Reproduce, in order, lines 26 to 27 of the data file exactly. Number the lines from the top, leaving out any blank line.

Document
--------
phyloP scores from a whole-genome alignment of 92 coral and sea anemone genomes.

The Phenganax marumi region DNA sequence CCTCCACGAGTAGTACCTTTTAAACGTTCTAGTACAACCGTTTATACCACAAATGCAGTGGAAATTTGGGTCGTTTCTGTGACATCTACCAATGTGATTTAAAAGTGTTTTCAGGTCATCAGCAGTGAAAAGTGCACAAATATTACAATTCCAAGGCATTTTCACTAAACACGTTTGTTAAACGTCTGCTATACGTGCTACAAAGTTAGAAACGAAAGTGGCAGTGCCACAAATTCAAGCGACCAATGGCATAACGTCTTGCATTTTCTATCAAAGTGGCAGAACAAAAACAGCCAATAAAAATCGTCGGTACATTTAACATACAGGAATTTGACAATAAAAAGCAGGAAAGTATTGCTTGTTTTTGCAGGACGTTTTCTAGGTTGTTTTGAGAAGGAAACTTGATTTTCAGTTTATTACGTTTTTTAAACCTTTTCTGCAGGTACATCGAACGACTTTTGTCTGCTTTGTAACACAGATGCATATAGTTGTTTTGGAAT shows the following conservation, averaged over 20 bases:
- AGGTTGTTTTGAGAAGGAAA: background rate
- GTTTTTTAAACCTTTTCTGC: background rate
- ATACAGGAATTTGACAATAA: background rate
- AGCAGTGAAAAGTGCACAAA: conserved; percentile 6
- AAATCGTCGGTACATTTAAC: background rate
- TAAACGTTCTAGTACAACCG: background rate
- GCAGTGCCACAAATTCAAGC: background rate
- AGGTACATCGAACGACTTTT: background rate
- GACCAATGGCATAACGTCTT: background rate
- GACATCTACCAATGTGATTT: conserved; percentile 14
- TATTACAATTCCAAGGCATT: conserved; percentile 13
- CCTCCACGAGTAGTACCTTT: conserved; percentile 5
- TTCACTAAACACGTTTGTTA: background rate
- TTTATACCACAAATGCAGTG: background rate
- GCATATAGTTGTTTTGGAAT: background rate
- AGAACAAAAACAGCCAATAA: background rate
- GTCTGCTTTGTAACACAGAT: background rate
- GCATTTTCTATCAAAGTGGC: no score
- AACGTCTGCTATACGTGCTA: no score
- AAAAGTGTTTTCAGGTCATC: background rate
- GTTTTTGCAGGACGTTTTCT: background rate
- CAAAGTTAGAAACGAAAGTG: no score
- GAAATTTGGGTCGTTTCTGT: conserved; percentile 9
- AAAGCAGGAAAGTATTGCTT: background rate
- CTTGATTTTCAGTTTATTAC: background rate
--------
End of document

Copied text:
- AAAGCAGGAAAGTATTGCTT: background rate
- CTTGATTTTCAGTTTATTAC: background rate